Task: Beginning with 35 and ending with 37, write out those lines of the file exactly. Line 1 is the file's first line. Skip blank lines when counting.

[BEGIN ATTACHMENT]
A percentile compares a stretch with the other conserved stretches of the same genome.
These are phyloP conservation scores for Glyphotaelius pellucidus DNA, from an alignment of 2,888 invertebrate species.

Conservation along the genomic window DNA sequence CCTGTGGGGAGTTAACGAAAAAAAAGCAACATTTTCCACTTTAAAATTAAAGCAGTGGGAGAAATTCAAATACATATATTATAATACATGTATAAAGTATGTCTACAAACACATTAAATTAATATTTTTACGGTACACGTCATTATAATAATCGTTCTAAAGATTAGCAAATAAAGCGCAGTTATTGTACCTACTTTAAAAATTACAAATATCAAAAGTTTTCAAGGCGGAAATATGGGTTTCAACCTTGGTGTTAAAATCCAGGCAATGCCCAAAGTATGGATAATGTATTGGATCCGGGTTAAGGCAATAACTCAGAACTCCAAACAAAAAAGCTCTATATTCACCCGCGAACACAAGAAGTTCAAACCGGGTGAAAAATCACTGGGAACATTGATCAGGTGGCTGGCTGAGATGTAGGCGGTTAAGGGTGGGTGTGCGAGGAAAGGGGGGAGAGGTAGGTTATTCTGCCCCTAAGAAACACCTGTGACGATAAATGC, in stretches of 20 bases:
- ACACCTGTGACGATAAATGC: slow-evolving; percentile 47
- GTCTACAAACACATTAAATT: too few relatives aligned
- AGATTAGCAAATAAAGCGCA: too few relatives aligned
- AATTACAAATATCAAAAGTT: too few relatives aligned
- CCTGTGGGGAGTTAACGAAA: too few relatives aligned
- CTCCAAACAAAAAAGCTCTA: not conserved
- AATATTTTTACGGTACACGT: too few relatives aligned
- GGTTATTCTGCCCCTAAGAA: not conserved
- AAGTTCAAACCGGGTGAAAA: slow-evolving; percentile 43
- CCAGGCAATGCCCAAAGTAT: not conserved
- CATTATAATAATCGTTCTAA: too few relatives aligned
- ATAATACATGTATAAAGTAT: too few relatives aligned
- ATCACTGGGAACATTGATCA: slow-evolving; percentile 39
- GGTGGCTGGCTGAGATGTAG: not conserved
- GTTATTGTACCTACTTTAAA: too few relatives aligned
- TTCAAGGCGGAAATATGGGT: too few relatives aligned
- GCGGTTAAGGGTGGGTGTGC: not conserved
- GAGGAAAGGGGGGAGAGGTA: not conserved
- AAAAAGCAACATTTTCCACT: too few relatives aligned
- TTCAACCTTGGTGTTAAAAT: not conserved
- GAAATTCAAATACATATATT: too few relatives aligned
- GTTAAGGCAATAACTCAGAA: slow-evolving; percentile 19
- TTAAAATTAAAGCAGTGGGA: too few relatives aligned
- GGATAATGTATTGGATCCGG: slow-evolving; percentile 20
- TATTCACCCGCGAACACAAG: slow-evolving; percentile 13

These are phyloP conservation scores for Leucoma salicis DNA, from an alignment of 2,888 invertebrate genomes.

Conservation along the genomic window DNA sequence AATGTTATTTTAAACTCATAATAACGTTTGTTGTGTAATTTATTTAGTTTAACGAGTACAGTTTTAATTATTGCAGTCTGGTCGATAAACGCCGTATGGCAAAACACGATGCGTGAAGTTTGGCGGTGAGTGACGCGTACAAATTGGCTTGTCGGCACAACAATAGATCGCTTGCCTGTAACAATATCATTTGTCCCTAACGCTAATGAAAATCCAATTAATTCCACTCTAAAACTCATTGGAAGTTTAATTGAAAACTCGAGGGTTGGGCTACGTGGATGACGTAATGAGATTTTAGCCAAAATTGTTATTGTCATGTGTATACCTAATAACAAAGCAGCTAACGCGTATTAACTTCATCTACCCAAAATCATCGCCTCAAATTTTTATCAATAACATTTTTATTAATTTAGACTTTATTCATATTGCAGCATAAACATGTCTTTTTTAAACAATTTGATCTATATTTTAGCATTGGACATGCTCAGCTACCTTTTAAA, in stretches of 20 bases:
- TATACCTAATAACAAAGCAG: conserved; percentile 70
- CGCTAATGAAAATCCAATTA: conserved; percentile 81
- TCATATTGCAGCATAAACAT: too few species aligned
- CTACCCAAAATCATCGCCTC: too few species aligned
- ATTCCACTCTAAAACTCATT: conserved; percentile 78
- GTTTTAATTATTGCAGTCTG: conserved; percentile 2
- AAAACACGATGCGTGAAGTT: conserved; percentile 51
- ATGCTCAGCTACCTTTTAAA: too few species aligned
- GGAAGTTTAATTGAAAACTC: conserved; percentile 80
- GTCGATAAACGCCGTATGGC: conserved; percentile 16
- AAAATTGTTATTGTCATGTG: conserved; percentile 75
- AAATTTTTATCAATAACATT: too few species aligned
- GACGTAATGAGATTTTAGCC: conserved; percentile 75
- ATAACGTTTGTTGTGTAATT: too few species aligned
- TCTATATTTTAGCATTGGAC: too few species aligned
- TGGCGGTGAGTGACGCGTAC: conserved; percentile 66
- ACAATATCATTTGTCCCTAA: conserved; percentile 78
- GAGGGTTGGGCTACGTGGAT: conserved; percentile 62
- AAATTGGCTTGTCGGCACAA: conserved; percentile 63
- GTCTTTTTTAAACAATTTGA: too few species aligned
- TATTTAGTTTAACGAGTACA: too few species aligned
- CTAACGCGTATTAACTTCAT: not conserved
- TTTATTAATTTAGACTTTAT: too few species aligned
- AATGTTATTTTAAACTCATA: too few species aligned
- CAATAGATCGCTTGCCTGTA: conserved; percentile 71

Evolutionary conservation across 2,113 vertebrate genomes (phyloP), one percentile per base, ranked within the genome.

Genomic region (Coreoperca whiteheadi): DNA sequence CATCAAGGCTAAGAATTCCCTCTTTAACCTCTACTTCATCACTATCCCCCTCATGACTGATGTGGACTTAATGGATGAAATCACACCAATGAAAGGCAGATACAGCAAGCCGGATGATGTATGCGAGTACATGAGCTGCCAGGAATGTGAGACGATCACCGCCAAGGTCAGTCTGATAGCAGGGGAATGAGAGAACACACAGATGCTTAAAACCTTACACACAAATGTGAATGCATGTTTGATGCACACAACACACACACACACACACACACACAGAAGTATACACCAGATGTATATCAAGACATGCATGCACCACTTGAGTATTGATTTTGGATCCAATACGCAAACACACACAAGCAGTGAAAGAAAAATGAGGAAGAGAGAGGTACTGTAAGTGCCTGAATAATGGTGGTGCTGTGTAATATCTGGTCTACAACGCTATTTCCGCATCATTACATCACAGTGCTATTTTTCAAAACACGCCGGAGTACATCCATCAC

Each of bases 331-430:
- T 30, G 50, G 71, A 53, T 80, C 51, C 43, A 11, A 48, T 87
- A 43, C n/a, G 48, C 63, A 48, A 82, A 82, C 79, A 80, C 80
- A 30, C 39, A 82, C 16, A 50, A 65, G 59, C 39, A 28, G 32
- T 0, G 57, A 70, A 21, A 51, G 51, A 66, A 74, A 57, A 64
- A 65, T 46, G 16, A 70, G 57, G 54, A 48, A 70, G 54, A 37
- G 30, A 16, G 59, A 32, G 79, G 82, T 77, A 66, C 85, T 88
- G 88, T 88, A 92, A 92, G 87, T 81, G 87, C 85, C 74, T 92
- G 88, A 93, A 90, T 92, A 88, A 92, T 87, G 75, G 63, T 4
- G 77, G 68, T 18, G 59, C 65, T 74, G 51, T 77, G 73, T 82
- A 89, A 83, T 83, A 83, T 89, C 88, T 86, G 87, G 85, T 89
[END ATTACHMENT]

- ATTCCACTCTAAAACTCATT: conserved; percentile 78
- GTTTTAATTATTGCAGTCTG: conserved; percentile 2
- AAAACACGATGCGTGAAGTT: conserved; percentile 51